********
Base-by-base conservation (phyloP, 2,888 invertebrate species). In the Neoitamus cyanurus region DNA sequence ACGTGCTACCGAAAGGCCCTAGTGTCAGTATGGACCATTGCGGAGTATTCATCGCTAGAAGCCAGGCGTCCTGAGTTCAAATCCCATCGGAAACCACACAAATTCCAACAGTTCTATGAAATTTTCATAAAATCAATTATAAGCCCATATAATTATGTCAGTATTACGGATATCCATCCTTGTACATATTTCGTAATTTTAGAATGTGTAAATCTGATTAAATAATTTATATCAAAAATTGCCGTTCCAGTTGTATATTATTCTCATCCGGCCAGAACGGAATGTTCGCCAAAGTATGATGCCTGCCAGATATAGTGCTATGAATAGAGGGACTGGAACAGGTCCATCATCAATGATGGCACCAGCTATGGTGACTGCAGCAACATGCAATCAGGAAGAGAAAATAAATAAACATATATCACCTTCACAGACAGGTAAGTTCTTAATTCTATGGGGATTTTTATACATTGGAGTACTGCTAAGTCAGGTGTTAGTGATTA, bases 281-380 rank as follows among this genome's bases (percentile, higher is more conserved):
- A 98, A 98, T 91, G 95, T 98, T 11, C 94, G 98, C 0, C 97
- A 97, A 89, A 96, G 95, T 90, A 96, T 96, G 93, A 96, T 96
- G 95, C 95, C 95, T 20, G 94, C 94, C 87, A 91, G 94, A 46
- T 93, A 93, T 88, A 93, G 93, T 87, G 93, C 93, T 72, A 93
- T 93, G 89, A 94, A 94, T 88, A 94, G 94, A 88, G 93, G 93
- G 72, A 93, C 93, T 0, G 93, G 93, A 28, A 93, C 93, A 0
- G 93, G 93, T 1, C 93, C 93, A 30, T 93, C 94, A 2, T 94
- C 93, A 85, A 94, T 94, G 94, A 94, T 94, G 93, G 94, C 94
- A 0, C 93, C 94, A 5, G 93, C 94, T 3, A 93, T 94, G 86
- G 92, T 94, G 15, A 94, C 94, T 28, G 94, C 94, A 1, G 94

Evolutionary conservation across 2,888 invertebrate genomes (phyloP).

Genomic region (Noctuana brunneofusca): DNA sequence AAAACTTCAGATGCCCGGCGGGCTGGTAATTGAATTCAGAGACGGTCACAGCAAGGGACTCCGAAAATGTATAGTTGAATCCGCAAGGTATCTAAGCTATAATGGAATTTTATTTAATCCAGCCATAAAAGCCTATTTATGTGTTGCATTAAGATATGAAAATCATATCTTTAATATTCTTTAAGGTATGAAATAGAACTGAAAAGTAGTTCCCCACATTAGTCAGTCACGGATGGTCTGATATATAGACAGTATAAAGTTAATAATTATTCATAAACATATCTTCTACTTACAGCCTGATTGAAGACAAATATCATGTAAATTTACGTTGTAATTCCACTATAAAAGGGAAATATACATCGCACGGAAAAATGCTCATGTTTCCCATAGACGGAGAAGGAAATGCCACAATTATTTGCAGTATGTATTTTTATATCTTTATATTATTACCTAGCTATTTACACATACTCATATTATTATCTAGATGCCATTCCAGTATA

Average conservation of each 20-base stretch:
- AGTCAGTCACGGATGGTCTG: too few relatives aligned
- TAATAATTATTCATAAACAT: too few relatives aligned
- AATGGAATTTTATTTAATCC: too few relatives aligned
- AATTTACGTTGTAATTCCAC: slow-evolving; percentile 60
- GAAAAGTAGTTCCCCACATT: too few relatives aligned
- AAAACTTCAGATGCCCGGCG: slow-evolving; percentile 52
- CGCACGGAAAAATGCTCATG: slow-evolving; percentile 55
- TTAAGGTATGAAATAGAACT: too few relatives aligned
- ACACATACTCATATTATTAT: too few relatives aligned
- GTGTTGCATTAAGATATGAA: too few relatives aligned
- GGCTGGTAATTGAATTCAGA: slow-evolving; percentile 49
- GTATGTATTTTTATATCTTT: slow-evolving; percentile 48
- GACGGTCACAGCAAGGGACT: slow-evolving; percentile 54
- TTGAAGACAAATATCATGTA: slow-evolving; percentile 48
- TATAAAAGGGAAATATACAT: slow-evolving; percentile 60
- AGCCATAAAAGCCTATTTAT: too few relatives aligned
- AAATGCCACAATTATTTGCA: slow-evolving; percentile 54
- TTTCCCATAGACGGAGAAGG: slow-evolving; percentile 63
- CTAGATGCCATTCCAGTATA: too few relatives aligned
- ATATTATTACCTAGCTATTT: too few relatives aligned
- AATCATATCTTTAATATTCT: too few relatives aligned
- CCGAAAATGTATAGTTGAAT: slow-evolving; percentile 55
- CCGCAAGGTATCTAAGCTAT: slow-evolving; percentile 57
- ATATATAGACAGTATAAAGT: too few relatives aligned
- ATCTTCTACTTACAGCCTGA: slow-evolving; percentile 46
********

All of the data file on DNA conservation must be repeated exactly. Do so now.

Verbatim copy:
Base-by-base conservation (phyloP, 2,888 invertebrate species). In the Neoitamus cyanurus region DNA sequence ACGTGCTACCGAAAGGCCCTAGTGTCAGTATGGACCATTGCGGAGTATTCATCGCTAGAAGCCAGGCGTCCTGAGTTCAAATCCCATCGGAAACCACACAAATTCCAACAGTTCTATGAAATTTTCATAAAATCAATTATAAGCCCATATAATTATGTCAGTATTACGGATATCCATCCTTGTACATATTTCGTAATTTTAGAATGTGTAAATCTGATTAAATAATTTATATCAAAAATTGCCGTTCCAGTTGTATATTATTCTCATCCGGCCAGAACGGAATGTTCGCCAAAGTATGATGCCTGCCAGATATAGTGCTATGAATAGAGGGACTGGAACAGGTCCATCATCAATGATGGCACCAGCTATGGTGACTGCAGCAACATGCAATCAGGAAGAGAAAATAAATAAACATATATCACCTTCACAGACAGGTAAGTTCTTAATTCTATGGGGATTTTTATACATTGGAGTACTGCTAAGTCAGGTGTTAGTGATTA, bases 281-380 rank as follows among this genome's bases (percentile, higher is more conserved):
- A 98, A 98, T 91, G 95, T 98, T 11, C 94, G 98, C 0, C 97
- A 97, A 89, A 96, G 95, T 90, A 96, T 96, G 93, A 96, T 96
- G 95, C 95, C 95, T 20, G 94, C 94, C 87, A 91, G 94, A 46
- T 93, A 93, T 88, A 93, G 93, T 87, G 93, C 93, T 72, A 93
- T 93, G 89, A 94, A 94, T 88, A 94, G 94, A 88, G 93, G 93
- G 72, A 93, C 93, T 0, G 93, G 93, A 28, A 93, C 93, A 0
- G 93, G 93, T 1, C 93, C 93, A 30, T 93, C 94, A 2, T 94
- C 93, A 85, A 94, T 94, G 94, A 94, T 94, G 93, G 94, C 94
- A 0, C 93, C 94, A 5, G 93, C 94, T 3, A 93, T 94, G 86
- G 92, T 94, G 15, A 94, C 94, T 28, G 94, C 94, A 1, G 94

Evolutionary conservation across 2,888 invertebrate genomes (phyloP).

Genomic region (Noctuana brunneofusca): DNA sequence AAAACTTCAGATGCCCGGCGGGCTGGTAATTGAATTCAGAGACGGTCACAGCAAGGGACTCCGAAAATGTATAGTTGAATCCGCAAGGTATCTAAGCTATAATGGAATTTTATTTAATCCAGCCATAAAAGCCTATTTATGTGTTGCATTAAGATATGAAAATCATATCTTTAATATTCTTTAAGGTATGAAATAGAACTGAAAAGTAGTTCCCCACATTAGTCAGTCACGGATGGTCTGATATATAGACAGTATAAAGTTAATAATTATTCATAAACATATCTTCTACTTACAGCCTGATTGAAGACAAATATCATGTAAATTTACGTTGTAATTCCACTATAAAAGGGAAATATACATCGCACGGAAAAATGCTCATGTTTCCCATAGACGGAGAAGGAAATGCCACAATTATTTGCAGTATGTATTTTTATATCTTTATATTATTACCTAGCTATTTACACATACTCATATTATTATCTAGATGCCATTCCAGTATA

Average conservation of each 20-base stretch:
- AGTCAGTCACGGATGGTCTG: too few relatives aligned
- TAATAATTATTCATAAACAT: too few relatives aligned
- AATGGAATTTTATTTAATCC: too few relatives aligned
- AATTTACGTTGTAATTCCAC: slow-evolving; percentile 60
- GAAAAGTAGTTCCCCACATT: too few relatives aligned
- AAAACTTCAGATGCCCGGCG: slow-evolving; percentile 52
- CGCACGGAAAAATGCTCATG: slow-evolving; percentile 55
- TTAAGGTATGAAATAGAACT: too few relatives aligned
- ACACATACTCATATTATTAT: too few relatives aligned
- GTGTTGCATTAAGATATGAA: too few relatives aligned
- GGCTGGTAATTGAATTCAGA: slow-evolving; percentile 49
- GTATGTATTTTTATATCTTT: slow-evolving; percentile 48
- GACGGTCACAGCAAGGGACT: slow-evolving; percentile 54
- TTGAAGACAAATATCATGTA: slow-evolving; percentile 48
- TATAAAAGGGAAATATACAT: slow-evolving; percentile 60
- AGCCATAAAAGCCTATTTAT: too few relatives aligned
- AAATGCCACAATTATTTGCA: slow-evolving; percentile 54
- TTTCCCATAGACGGAGAAGG: slow-evolving; percentile 63
- CTAGATGCCATTCCAGTATA: too few relatives aligned
- ATATTATTACCTAGCTATTT: too few relatives aligned
- AATCATATCTTTAATATTCT: too few relatives aligned
- CCGAAAATGTATAGTTGAAT: slow-evolving; percentile 55
- CCGCAAGGTATCTAAGCTAT: slow-evolving; percentile 57
- ATATATAGACAGTATAAAGT: too few relatives aligned
- ATCTTCTACTTACAGCCTGA: slow-evolving; percentile 46